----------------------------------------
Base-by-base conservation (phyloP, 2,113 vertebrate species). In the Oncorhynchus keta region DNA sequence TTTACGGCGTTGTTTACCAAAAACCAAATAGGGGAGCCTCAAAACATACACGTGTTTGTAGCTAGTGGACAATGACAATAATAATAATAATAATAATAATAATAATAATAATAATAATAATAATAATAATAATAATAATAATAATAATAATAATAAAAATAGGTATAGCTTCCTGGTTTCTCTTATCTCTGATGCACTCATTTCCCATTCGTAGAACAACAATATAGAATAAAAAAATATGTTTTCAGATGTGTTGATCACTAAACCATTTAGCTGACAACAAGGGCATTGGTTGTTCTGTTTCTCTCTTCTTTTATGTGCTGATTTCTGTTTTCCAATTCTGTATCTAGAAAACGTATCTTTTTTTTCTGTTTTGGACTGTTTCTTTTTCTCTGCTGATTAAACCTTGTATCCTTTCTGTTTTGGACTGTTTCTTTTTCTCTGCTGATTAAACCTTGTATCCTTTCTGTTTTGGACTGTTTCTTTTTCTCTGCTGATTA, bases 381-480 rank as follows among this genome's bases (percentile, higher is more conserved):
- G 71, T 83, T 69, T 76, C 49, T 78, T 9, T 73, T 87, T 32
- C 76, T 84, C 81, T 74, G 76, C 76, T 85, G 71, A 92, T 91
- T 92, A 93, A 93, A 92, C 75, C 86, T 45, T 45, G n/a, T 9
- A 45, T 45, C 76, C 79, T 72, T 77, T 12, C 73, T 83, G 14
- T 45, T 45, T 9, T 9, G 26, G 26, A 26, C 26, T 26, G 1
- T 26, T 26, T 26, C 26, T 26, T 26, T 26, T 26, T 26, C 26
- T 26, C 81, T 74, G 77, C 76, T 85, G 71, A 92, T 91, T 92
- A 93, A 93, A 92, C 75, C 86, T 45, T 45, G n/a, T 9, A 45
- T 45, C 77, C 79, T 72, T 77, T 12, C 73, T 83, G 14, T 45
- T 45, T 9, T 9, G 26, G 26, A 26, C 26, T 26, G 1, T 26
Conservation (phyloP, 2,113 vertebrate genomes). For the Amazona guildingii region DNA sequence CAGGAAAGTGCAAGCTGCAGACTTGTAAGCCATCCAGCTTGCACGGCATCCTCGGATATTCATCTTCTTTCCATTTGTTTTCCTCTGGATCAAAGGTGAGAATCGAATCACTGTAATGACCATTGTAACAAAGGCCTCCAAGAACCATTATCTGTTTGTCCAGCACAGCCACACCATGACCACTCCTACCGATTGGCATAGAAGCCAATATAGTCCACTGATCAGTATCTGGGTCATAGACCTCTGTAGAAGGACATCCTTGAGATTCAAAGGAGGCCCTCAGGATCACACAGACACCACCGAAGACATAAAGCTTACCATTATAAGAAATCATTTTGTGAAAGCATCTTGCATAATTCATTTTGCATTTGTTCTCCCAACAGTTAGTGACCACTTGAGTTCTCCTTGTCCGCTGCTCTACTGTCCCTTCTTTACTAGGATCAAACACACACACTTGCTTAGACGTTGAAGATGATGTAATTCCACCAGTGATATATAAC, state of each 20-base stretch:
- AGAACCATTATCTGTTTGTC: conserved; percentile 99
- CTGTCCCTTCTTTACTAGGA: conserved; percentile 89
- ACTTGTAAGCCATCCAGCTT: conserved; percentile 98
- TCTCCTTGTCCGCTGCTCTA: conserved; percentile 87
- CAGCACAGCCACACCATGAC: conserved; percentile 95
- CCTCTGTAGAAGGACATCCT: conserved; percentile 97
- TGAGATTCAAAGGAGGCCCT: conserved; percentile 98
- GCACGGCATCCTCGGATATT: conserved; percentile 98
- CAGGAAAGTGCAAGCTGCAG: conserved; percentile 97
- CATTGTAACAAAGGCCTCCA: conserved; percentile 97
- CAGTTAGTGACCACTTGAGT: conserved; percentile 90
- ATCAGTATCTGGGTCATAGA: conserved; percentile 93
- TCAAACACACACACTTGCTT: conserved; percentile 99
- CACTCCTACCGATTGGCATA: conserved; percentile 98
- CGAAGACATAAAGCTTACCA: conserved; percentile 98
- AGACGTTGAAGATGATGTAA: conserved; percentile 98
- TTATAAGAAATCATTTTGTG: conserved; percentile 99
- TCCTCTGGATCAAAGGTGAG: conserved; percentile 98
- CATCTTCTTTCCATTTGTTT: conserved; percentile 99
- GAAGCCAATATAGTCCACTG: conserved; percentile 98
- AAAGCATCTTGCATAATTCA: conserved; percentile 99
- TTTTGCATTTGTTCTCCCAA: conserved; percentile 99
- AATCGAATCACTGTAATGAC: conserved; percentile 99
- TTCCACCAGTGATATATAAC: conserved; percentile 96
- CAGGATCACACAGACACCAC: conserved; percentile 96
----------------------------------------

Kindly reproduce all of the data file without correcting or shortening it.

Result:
Base-by-base conservation (phyloP, 2,113 vertebrate species). In the Oncorhynchus keta region DNA sequence TTTACGGCGTTGTTTACCAAAAACCAAATAGGGGAGCCTCAAAACATACACGTGTTTGTAGCTAGTGGACAATGACAATAATAATAATAATAATAATAATAATAATAATAATAATAATAATAATAATAATAATAATAATAATAATAATAATAATAAAAATAGGTATAGCTTCCTGGTTTCTCTTATCTCTGATGCACTCATTTCCCATTCGTAGAACAACAATATAGAATAAAAAAATATGTTTTCAGATGTGTTGATCACTAAACCATTTAGCTGACAACAAGGGCATTGGTTGTTCTGTTTCTCTCTTCTTTTATGTGCTGATTTCTGTTTTCCAATTCTGTATCTAGAAAACGTATCTTTTTTTTCTGTTTTGGACTGTTTCTTTTTCTCTGCTGATTAAACCTTGTATCCTTTCTGTTTTGGACTGTTTCTTTTTCTCTGCTGATTAAACCTTGTATCCTTTCTGTTTTGGACTGTTTCTTTTTCTCTGCTGATTA, bases 381-480 rank as follows among this genome's bases (percentile, higher is more conserved):
- G 71, T 83, T 69, T 76, C 49, T 78, T 9, T 73, T 87, T 32
- C 76, T 84, C 81, T 74, G 76, C 76, T 85, G 71, A 92, T 91
- T 92, A 93, A 93, A 92, C 75, C 86, T 45, T 45, G n/a, T 9
- A 45, T 45, C 76, C 79, T 72, T 77, T 12, C 73, T 83, G 14
- T 45, T 45, T 9, T 9, G 26, G 26, A 26, C 26, T 26, G 1
- T 26, T 26, T 26, C 26, T 26, T 26, T 26, T 26, T 26, C 26
- T 26, C 81, T 74, G 77, C 76, T 85, G 71, A 92, T 91, T 92
- A 93, A 93, A 92, C 75, C 86, T 45, T 45, G n/a, T 9, A 45
- T 45, C 77, C 79, T 72, T 77, T 12, C 73, T 83, G 14, T 45
- T 45, T 9, T 9, G 26, G 26, A 26, C 26, T 26, G 1, T 26
Conservation (phyloP, 2,113 vertebrate genomes). For the Amazona guildingii region DNA sequence CAGGAAAGTGCAAGCTGCAGACTTGTAAGCCATCCAGCTTGCACGGCATCCTCGGATATTCATCTTCTTTCCATTTGTTTTCCTCTGGATCAAAGGTGAGAATCGAATCACTGTAATGACCATTGTAACAAAGGCCTCCAAGAACCATTATCTGTTTGTCCAGCACAGCCACACCATGACCACTCCTACCGATTGGCATAGAAGCCAATATAGTCCACTGATCAGTATCTGGGTCATAGACCTCTGTAGAAGGACATCCTTGAGATTCAAAGGAGGCCCTCAGGATCACACAGACACCACCGAAGACATAAAGCTTACCATTATAAGAAATCATTTTGTGAAAGCATCTTGCATAATTCATTTTGCATTTGTTCTCCCAACAGTTAGTGACCACTTGAGTTCTCCTTGTCCGCTGCTCTACTGTCCCTTCTTTACTAGGATCAAACACACACACTTGCTTAGACGTTGAAGATGATGTAATTCCACCAGTGATATATAAC, state of each 20-base stretch:
- AGAACCATTATCTGTTTGTC: conserved; percentile 99
- CTGTCCCTTCTTTACTAGGA: conserved; percentile 89
- ACTTGTAAGCCATCCAGCTT: conserved; percentile 98
- TCTCCTTGTCCGCTGCTCTA: conserved; percentile 87
- CAGCACAGCCACACCATGAC: conserved; percentile 95
- CCTCTGTAGAAGGACATCCT: conserved; percentile 97
- TGAGATTCAAAGGAGGCCCT: conserved; percentile 98
- GCACGGCATCCTCGGATATT: conserved; percentile 98
- CAGGAAAGTGCAAGCTGCAG: conserved; percentile 97
- CATTGTAACAAAGGCCTCCA: conserved; percentile 97
- CAGTTAGTGACCACTTGAGT: conserved; percentile 90
- ATCAGTATCTGGGTCATAGA: conserved; percentile 93
- TCAAACACACACACTTGCTT: conserved; percentile 99
- CACTCCTACCGATTGGCATA: conserved; percentile 98
- CGAAGACATAAAGCTTACCA: conserved; percentile 98
- AGACGTTGAAGATGATGTAA: conserved; percentile 98
- TTATAAGAAATCATTTTGTG: conserved; percentile 99
- TCCTCTGGATCAAAGGTGAG: conserved; percentile 98
- CATCTTCTTTCCATTTGTTT: conserved; percentile 99
- GAAGCCAATATAGTCCACTG: conserved; percentile 98
- AAAGCATCTTGCATAATTCA: conserved; percentile 99
- TTTTGCATTTGTTCTCCCAA: conserved; percentile 99
- AATCGAATCACTGTAATGAC: conserved; percentile 99
- TTCCACCAGTGATATATAAC: conserved; percentile 96
- CAGGATCACACAGACACCAC: conserved; percentile 96